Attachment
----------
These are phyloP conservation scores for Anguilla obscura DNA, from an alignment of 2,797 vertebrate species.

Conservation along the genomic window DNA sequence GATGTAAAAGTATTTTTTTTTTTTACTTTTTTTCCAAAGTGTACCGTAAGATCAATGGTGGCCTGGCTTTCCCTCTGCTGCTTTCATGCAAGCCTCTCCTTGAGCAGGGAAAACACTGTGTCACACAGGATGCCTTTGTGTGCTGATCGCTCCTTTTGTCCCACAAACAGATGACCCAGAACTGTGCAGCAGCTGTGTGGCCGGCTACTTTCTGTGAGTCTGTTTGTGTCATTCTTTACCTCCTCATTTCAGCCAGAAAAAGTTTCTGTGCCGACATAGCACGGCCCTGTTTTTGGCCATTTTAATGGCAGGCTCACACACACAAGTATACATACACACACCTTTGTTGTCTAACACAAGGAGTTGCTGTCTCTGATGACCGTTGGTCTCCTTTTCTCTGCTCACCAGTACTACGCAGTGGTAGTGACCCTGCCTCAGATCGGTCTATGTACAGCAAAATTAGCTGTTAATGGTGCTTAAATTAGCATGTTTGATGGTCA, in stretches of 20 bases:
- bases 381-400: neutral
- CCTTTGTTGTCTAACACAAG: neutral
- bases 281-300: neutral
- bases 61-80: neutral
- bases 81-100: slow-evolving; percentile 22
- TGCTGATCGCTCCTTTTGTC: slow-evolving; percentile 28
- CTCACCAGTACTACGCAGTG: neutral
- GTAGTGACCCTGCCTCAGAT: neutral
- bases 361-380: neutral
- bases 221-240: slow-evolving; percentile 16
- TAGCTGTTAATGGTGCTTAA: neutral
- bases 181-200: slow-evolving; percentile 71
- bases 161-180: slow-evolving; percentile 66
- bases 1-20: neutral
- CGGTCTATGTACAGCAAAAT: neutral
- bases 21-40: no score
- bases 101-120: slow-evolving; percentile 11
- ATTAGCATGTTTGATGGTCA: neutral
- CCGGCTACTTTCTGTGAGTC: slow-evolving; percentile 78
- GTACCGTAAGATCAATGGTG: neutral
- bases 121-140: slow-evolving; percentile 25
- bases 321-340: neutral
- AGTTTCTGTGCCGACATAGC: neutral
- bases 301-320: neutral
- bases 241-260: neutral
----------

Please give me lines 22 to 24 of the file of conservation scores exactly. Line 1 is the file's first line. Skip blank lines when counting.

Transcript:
- GTACCGTAAGATCAATGGTG: neutral
- bases 121-140: slow-evolving; percentile 25
- bases 321-340: neutral